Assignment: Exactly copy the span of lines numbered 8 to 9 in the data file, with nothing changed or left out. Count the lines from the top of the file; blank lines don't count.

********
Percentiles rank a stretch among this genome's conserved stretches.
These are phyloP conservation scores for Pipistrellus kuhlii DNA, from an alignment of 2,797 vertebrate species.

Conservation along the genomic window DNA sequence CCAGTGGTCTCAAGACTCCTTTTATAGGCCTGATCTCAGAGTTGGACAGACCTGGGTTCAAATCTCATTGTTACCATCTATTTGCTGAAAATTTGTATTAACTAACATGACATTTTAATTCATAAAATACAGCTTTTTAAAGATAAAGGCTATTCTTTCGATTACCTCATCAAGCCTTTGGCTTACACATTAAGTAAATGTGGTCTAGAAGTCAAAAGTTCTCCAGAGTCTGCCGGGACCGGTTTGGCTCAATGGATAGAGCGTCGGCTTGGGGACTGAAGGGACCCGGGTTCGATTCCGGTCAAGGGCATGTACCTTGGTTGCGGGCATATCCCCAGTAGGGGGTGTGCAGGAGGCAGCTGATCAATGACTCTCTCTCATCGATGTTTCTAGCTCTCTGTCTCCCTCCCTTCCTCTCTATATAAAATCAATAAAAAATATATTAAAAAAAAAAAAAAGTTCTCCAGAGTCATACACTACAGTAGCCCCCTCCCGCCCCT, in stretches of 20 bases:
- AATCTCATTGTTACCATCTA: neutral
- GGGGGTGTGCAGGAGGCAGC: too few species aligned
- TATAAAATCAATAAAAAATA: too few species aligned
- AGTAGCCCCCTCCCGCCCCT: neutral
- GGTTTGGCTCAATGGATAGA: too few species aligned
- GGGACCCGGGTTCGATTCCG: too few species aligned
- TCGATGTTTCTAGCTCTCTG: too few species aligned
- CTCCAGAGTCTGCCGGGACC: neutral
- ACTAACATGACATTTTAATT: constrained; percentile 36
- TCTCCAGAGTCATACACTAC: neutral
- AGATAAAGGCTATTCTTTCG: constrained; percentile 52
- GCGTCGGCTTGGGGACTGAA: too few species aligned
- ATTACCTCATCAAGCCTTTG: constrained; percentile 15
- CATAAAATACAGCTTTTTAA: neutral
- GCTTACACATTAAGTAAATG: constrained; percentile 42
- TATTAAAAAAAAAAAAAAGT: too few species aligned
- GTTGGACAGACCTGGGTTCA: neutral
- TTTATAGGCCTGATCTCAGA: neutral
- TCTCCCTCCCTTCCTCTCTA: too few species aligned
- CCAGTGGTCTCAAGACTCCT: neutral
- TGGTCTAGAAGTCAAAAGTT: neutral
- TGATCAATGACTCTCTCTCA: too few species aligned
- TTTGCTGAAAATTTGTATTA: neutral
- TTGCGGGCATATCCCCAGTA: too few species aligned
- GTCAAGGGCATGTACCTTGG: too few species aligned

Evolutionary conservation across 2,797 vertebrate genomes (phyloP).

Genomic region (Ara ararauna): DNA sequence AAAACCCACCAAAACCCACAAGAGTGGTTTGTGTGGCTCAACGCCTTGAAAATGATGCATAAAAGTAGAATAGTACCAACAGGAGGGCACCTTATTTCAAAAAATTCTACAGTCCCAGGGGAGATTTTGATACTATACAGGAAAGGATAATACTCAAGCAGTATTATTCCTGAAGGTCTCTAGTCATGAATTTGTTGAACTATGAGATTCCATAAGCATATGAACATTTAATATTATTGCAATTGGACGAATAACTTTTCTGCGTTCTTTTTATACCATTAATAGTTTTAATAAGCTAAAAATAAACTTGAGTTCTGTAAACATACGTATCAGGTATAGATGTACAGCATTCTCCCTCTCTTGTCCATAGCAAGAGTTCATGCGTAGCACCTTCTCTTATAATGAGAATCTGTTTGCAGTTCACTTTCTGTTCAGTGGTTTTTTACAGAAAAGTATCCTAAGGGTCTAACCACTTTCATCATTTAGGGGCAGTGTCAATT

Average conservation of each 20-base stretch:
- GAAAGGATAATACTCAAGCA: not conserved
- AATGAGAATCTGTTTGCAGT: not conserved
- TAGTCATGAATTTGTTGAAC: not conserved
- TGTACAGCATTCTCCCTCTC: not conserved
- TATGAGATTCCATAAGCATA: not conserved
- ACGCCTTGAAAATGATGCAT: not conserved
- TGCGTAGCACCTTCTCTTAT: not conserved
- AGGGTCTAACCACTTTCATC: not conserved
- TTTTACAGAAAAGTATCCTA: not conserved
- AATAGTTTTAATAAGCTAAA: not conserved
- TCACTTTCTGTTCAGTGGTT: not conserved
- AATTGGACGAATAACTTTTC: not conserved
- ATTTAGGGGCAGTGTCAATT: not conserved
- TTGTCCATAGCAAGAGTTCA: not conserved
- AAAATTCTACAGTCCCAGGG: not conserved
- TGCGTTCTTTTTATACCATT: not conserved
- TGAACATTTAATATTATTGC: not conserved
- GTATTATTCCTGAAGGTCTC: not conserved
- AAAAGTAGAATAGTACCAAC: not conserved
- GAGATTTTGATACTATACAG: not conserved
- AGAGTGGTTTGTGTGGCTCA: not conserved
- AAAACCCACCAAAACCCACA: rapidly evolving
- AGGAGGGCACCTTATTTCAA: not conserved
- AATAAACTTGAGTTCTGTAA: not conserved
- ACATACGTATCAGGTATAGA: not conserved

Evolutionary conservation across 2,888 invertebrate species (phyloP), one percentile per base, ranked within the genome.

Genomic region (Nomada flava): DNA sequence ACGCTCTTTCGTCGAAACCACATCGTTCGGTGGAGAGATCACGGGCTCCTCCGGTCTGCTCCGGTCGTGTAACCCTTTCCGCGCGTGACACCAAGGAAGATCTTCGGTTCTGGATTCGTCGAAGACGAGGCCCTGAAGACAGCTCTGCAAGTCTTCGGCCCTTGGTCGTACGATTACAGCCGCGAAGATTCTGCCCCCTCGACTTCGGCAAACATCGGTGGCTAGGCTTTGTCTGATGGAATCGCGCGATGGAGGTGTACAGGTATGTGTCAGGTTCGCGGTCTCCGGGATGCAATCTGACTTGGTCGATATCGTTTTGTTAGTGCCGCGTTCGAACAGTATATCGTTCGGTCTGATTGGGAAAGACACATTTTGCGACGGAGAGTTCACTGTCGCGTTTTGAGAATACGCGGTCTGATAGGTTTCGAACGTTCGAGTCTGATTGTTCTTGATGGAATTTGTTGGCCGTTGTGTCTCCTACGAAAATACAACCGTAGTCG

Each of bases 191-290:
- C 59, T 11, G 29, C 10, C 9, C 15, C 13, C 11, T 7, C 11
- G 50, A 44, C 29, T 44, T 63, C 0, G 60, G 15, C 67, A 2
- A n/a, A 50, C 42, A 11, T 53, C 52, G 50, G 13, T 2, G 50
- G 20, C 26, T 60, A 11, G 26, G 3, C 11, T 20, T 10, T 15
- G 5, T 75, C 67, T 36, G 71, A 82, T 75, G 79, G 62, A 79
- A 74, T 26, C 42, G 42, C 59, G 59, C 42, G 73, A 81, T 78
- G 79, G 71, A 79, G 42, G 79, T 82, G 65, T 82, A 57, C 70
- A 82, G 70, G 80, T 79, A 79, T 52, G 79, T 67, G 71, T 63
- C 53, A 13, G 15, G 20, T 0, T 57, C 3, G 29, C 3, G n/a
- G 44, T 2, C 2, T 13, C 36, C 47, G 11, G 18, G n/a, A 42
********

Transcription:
- GGTTTGGCTCAATGGATAGA: too few species aligned
- GGGACCCGGGTTCGATTCCG: too few species aligned